November 8th, 2010
09:50 PM ET

The day's most popular stories

The five most popular stories on CNN.com in the past 24 hours, according to NewsPulse:

Teen beaten to death at Georgia house party: Four Georgia teens accused in the beating death of a fifth teen at a house party appeared in court on murder charges Monday morning.

Twinkie diet helps nutrition professor lose 27 pounds: For 10 weeks, Mark Haub, a professor of human nutrition at Kansas State University, ate sugary cakelets and Doritos chips every three hours, instead of meals. His premise: That in weight loss, pure calorie counting is what matters most - not the nutritional value of the food.

Jurors: Man should die for deadly Connecticut home invasion: A man convicted of killing three members of a Connecticut family in a brutal 2007 home invasion should die for the crime, jurors decided Monday after nearly 18 hours of deliberation.

Amanda Knox to face slander trial: American student Amanda Knox, convicted last year of murdering her British roommate in Italy, was ordered Monday to face a new trial on accusations that she slandered police, her lawyer Luciano Ghirga said.

Elizabeth Smart says captor treated her 'like an animal':  Brian David Mitchell told Elizabeth Smart he wanted her from the moment he first saw her, Smart told a rapt jury Monday at Mitchell's federal kidnapping trial.


Filed under: Most Popular
soundoff (2 Responses)
  1. cesar

    I'm sure Tomcat follows Professor Mark Haub's diet. That would explain why Tomcat has so much sugar in his brain and is mentally a bit too hyper and out of whack. Poor fellow.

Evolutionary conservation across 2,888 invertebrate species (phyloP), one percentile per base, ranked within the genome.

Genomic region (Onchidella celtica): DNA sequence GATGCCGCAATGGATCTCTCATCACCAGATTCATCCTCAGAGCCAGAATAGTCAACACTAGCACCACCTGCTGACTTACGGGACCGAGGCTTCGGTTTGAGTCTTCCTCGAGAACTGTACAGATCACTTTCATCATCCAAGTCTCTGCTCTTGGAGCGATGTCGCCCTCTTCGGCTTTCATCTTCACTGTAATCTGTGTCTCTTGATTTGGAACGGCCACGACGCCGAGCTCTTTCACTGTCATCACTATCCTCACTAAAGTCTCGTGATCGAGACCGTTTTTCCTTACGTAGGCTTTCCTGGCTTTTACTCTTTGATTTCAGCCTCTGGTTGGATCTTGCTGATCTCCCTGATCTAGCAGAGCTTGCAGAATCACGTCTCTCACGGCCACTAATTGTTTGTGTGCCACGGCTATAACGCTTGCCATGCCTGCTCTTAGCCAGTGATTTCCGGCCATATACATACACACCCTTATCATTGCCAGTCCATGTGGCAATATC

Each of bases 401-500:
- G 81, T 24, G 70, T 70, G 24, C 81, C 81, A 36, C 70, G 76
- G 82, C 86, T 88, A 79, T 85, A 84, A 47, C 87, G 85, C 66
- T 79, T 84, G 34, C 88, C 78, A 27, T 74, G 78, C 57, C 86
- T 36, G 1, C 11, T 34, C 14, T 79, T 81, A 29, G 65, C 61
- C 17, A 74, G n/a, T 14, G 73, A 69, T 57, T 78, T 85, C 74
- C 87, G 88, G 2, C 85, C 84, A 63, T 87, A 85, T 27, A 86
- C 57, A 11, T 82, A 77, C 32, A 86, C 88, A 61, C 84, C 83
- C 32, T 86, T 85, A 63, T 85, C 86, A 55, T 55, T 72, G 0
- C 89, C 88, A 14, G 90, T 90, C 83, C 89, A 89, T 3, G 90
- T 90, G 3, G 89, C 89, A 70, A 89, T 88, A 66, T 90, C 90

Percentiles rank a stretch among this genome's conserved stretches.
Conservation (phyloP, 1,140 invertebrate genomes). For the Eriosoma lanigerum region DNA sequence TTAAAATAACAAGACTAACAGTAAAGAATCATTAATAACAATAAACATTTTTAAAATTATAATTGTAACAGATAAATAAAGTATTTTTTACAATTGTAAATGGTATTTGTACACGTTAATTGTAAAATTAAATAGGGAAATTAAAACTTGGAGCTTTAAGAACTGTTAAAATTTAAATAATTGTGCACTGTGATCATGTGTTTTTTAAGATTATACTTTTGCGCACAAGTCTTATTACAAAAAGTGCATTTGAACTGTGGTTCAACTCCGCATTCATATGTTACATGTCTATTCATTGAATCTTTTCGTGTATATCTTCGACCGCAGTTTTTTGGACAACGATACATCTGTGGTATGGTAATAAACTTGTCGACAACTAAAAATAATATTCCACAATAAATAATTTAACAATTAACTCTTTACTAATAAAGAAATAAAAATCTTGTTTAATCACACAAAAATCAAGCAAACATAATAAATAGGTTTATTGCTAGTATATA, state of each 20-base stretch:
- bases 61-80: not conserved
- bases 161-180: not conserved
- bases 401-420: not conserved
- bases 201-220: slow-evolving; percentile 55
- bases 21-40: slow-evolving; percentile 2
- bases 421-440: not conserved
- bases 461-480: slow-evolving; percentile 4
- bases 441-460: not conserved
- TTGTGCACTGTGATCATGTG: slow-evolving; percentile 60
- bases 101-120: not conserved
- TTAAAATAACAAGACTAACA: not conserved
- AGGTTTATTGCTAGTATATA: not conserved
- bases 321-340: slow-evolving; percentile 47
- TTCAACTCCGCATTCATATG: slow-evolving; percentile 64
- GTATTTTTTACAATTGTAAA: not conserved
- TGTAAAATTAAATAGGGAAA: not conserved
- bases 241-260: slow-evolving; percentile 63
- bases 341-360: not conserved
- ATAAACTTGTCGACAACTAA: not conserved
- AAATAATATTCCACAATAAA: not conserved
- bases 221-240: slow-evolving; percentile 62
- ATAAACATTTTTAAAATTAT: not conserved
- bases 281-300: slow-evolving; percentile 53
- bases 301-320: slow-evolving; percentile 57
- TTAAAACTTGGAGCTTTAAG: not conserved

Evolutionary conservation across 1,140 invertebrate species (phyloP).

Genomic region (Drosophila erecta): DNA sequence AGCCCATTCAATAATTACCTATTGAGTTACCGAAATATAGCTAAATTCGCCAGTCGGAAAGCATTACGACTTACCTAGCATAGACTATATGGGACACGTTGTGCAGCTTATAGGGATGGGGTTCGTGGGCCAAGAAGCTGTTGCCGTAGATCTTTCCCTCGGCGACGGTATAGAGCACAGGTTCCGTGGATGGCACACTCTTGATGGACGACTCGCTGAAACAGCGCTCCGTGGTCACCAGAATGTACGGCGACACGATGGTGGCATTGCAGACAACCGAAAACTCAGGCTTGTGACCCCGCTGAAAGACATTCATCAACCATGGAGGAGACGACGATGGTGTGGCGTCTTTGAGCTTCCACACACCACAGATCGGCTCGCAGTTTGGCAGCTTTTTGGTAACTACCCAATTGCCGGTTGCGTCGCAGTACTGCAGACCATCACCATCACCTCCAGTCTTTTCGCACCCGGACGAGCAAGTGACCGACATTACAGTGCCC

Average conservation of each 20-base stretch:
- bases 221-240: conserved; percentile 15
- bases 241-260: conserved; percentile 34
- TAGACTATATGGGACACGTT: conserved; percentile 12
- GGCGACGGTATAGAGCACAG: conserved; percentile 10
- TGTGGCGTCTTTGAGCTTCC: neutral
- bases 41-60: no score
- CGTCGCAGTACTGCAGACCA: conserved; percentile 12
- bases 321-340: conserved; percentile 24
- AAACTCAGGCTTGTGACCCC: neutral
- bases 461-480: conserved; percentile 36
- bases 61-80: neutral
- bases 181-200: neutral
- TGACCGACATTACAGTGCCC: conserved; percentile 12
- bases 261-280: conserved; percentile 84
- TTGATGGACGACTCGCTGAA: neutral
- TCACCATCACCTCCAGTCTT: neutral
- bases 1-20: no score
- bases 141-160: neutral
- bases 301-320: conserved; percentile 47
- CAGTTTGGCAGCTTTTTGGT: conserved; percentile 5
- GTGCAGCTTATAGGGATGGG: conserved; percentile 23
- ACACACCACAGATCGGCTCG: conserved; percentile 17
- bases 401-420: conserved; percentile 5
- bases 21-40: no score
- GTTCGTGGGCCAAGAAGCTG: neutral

November 9, 2010 at 6:55 am | Report abuse |
  2. HarryRag

    PERJURY, WITH-HOLDING EVIDENCE: SOON AFTER THE MURDER, NOV 1, 2007, THE AUTHORITIES STARTED TALKING ABOUT BLOODY FOOTPRINTS COMPATIBLE WITH AMANDA’S AND RAFFAELE’S FEET. THIS BABBLE CONTINUED AND WAS PRESENTED TO THE MEDIA AND THE JURY UNTIL JULY 2009 WHEN WE LEARN THERE WERE NEVER BLOODY FOOTPRINTS ANYWHERE IN THE APARTMENT WITH THE EXCEPTION OF ONE PRINT ON A BATH MAT WHICH WAS OF SUCH LOW QUALITY IT WOULD BE IMPOSSIBLE TO IDENTIFY WHO’S FOOT MADE THE PRINT. IN MY OPINION THE AUTHORITIES WERE AWARE OF THE TEST THAT PROVED THE FOOTPRINTS WERE NOT BLOOD BUT WITH-HELD THE EVIDENCE FROM THE PUBLIC, THE DEFENSE AND THE JURY. HOW COULD IT BE POSSIBLE THEY DID NOT KNOW THEY WERE LYING TO EVERYONE? AMANDA AND RAFFAELE SHOULD BE RELEASED IMMEDIATELY.

    (page 64 hearing Sept. 26, 2009). "Dr. Stefanoni confirmed that to prove that blood is present, you have to test for it. Dr. Stefanoni claimed that no testing was done.
    In July 2009 the test records revealed otherwise. The Luminol findings were tested using tetramethylbenzidine, and the tests were negative for all tracks. The Luminol findings tested negative for blood."

    ....................................................................
    NOTE: Massei report: All the alleged foot prints in the apartment, which were found in the listed rooms, were tested for the presence of blood using 'tetramethylbenzidine', and all the alleged foot prints tested negative for blood, leaving only one possible bloody foot print in the entire apartment, which is the one on the bath mat that was in the bathroom:

    1) Romanelli's room
    2) Knox's room
    3) corridor

    Massei rep page 256-257: With respect to the Luminol-positive traces found in Romanelli's room, in Knox's room and in the corridor, she [Dr Stefanoni] stated that by analysing the SAL cards "we learn, in contradiction to what was presented in the technical report deposited by the Scientific Police, and also to what was said in Court, that not only was the Luminol test performed on these traces, but also the generic diagnosis for the presence of blood, using tetramethylbenzidine, and this test, gave a negative result on all the items of evidence from which it was possible to obtain a genetic profile" (page 64 hearing Sept. 26, 2009).

    November 10, 2010 at 9:07 pm | Report abuse |